Blog Posts | 07-06-2022 | Ministry of Foreign Affairs
Diplomacy is important for world peace, security, human rights and prosperity. But what exactly is diplomacy? What does a diplomat do? And why are diplomats inviolable? We explain.
What does diplomacy mean?
Diplomacy is the consultation between representatives of countries to achieve a particular goal. You can quickly think about preventing or resolving conflicts. But diplomacy is also about increasing cooperation between countries. For together we are stronger. By consulting and concluding agreements, the Netherlands cooperates with other countries on issues such as climate, security, human rights and development aid.
The Netherlands wants to reach a goal – but does it also help another country? Or the other way around: another country has a proposal, but does it fit into our Dutch values and interests? The art of diplomacy is to find answers to such questions together. And to ensure that both countries make progress. And it is a profession in itself.
Why is diplomacy necessary?
The Netherlands is very dependent on the rest of the world. This is due to our foreign trade, but also because there are challenges that we cannot handle on our own. Think of climate change, refugee flows or the corona. Our security also often starts outside the border. Such as terrorism or cyber attacks. By cooperating and making agreements with other countries, diplomacy contributes to a better and more stable world. And therefore also a safer and more prosperous Netherlands.
Diplomats are available worldwide through the Ministry of Foreign Affairs. For Holland and Holland. But what exactly do they do?
What does a diplomat do?
Diplomats build ties with other countries. Think of an ambassador’s job (read also: what does an ambassador do?) Or a consul general (read also: what is the difference between an embassy and a consulate?). For the Netherlands, diplomats are also eyes, ears and voice abroad. They are in close contact with the municipalities, organizations and citizens and know what is going on in the country. In this way, the Netherlands can respond to what is happening outside our borders.
The Netherlands has 150 embassies, consulates and representations worldwide: small pieces of the Netherlands abroad. For example, they also help Dutch people abroad and issue visas to people who want to come to the Netherlands.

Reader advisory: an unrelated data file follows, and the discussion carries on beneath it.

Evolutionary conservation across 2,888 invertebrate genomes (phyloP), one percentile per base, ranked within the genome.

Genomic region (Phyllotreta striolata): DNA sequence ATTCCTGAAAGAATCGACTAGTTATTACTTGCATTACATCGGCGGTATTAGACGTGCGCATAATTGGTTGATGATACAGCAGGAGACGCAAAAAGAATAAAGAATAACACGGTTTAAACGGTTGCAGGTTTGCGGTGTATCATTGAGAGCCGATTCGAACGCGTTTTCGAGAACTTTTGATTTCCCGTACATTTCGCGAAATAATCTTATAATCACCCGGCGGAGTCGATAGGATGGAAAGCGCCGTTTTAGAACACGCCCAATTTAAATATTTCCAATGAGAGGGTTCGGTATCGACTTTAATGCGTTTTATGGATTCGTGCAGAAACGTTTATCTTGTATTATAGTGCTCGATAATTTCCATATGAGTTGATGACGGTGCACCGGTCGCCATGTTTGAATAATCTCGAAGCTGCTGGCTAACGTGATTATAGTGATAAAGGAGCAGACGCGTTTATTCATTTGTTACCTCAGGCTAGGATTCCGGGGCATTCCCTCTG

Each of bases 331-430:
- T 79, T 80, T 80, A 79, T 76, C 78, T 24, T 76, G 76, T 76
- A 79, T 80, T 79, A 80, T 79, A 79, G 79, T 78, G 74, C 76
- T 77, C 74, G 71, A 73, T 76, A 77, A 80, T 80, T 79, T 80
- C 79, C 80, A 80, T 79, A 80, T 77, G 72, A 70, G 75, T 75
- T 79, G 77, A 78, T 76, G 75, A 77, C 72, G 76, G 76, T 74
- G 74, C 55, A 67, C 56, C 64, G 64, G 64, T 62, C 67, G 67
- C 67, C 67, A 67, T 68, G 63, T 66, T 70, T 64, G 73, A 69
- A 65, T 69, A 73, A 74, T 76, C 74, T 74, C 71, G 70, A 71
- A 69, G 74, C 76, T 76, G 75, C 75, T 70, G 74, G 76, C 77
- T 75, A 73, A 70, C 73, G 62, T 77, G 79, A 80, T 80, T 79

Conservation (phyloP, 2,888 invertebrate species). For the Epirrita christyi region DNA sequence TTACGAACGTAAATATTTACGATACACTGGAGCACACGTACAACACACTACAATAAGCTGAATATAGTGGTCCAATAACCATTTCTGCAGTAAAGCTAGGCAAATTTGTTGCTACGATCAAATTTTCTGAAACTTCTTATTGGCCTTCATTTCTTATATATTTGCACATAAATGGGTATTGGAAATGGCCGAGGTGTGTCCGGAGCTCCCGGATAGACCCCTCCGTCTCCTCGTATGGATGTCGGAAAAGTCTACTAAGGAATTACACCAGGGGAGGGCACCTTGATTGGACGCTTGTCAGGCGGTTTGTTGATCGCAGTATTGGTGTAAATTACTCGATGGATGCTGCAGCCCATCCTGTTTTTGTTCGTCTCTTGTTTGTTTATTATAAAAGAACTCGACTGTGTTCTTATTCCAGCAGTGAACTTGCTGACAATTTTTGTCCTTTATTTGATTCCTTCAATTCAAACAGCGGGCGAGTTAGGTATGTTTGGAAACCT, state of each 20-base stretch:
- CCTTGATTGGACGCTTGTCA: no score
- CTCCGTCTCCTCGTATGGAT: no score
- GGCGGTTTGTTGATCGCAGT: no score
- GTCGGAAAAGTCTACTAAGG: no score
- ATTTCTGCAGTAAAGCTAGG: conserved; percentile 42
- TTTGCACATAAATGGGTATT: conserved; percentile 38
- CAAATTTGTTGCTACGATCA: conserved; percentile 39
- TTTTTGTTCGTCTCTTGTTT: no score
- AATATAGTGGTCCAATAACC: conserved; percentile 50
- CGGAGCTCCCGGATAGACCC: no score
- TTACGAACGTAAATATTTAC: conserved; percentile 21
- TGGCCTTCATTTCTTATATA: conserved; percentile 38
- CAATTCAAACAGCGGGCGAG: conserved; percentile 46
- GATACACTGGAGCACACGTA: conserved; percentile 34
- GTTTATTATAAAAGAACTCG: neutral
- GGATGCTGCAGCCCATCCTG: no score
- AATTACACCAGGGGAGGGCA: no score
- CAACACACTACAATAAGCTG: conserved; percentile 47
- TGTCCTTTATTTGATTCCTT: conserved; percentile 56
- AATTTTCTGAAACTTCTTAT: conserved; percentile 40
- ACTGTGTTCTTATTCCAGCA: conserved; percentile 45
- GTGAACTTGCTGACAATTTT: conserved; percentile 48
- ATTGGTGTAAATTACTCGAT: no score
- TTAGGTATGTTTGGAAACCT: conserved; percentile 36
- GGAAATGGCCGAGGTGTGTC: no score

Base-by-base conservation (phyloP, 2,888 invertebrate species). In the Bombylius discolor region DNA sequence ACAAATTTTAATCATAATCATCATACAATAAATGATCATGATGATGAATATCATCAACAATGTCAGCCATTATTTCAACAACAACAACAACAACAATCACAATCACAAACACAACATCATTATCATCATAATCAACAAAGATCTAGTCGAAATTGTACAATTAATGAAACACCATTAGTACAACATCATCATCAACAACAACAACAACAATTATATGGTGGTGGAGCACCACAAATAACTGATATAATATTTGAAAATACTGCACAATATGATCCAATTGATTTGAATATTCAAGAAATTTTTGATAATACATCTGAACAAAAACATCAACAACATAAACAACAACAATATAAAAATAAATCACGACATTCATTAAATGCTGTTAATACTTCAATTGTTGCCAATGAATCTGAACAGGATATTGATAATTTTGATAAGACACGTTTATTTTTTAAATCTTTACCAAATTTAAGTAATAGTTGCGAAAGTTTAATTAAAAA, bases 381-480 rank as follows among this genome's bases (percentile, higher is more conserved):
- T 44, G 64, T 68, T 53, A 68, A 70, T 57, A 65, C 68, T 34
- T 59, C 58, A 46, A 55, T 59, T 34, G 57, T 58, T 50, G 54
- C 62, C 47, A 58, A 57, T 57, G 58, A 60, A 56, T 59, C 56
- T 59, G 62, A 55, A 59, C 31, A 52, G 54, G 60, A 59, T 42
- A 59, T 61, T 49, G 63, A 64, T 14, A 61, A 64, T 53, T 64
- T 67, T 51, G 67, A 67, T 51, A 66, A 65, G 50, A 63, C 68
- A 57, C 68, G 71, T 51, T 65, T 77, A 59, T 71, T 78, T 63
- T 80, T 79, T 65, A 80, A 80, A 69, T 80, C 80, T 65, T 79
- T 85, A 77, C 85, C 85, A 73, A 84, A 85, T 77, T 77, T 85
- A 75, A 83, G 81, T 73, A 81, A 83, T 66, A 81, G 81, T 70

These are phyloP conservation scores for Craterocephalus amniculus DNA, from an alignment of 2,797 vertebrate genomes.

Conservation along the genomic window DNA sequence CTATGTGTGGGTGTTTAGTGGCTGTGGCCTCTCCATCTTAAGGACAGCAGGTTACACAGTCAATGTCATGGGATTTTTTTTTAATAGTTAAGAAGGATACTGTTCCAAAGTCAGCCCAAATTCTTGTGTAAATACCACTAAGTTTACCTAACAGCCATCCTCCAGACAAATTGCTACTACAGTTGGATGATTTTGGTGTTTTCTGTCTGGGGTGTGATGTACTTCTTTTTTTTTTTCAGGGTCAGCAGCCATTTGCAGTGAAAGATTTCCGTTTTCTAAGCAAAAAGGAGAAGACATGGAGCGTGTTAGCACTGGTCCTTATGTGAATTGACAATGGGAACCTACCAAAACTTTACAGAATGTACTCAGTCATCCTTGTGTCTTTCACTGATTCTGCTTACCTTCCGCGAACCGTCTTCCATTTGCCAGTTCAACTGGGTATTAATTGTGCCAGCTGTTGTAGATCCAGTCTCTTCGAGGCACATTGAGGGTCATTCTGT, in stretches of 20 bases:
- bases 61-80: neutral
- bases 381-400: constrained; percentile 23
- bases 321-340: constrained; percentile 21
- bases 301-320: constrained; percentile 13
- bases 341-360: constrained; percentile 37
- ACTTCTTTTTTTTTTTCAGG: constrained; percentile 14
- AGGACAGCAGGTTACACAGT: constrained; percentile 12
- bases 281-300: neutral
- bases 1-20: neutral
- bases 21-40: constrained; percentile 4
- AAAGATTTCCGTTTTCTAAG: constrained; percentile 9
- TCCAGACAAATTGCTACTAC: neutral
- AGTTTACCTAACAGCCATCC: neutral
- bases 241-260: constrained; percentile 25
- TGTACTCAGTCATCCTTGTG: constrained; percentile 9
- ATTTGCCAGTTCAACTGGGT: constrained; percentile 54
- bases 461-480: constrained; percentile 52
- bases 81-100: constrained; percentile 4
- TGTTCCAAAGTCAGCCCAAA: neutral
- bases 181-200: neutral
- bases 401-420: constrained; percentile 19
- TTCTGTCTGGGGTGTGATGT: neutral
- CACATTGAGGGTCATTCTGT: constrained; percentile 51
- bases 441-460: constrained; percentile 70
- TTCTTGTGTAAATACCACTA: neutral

Diplomacy in action
Each country has different rules, interests and a different culture. A diplomat is trained and educated to take this into account. But of course a diplomat also wants to achieve something. Some examples of diplomats in action:
What is diplomatic immunity?
Diplomatic immunity means that diplomats must not be threatened or prosecuted. This is agreed internationally in the Vienna Convention. Countries are even obliged to protect each other’s diplomats. It’s the only way to stay in touch – even when the tension is high.
Diplomats must, of course, comply with the laws of the country in which they are located. Do they not? Then that country can hold the diplomats accountable, or even send them back. This happened, for example, during the Ukraine crisis. The Netherlands then expelled 17 Russian intelligence officers who worked under a diplomatic cover.
Why is a diplomat inviolable?
Diplomats work for the interests of their own government and compatriots. Think of an ambassador who helps Dutch people when they get into trouble. Or a permanent representative of the United Nations (UN) who is running for the Netherlands. Diplomats should not take risks for things they do or say on behalf of their own country. For only without coercion or intimidation can one reach fair solutions.
How to become a diplomat?
You can become a diplomat in different ways. The most common is through the Ministry of Foreign Affairs (or another ministry). The ministry has its own work and development process International Policy Officer Foreign Affairs (IBBZ)† Every year, the Ministry of Foreign Affairs seeks people with different backgrounds and fields of study. From sinologists to Arabs, from experts in food security or climate to astronomers and everything in between.
At Working for the Netherlands, you can read stories from the practices of international political officials.